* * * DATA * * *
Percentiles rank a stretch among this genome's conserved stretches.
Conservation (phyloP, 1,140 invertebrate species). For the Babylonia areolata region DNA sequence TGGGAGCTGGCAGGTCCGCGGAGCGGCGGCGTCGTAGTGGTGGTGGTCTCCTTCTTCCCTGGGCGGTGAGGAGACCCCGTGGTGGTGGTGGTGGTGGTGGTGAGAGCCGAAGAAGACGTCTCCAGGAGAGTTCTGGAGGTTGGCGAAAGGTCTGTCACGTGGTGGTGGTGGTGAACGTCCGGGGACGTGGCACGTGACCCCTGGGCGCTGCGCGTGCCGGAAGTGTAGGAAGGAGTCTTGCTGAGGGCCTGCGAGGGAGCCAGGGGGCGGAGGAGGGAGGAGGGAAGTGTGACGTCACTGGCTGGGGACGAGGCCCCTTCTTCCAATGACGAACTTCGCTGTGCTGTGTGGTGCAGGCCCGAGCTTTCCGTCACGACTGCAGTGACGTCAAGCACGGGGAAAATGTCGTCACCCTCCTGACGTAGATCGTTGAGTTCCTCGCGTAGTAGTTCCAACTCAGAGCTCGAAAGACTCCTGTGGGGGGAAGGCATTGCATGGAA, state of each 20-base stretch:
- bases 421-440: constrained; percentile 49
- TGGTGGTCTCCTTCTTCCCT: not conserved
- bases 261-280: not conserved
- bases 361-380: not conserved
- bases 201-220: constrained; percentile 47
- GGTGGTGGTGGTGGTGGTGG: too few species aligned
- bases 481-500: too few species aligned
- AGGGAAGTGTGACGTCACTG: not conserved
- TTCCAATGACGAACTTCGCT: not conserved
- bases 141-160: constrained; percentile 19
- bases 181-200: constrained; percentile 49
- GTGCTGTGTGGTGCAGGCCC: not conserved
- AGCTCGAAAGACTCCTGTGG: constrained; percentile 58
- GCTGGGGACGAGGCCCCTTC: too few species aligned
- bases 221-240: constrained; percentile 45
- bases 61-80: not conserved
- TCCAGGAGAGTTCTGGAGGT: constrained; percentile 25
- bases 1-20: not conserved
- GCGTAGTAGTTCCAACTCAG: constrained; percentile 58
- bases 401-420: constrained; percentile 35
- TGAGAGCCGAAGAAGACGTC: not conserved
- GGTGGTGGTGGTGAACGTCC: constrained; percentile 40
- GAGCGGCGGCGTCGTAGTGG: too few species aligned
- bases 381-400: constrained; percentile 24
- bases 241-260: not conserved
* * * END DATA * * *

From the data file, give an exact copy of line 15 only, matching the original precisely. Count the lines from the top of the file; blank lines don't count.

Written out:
- AGCTCGAAAGACTCCTGTGG: constrained; percentile 58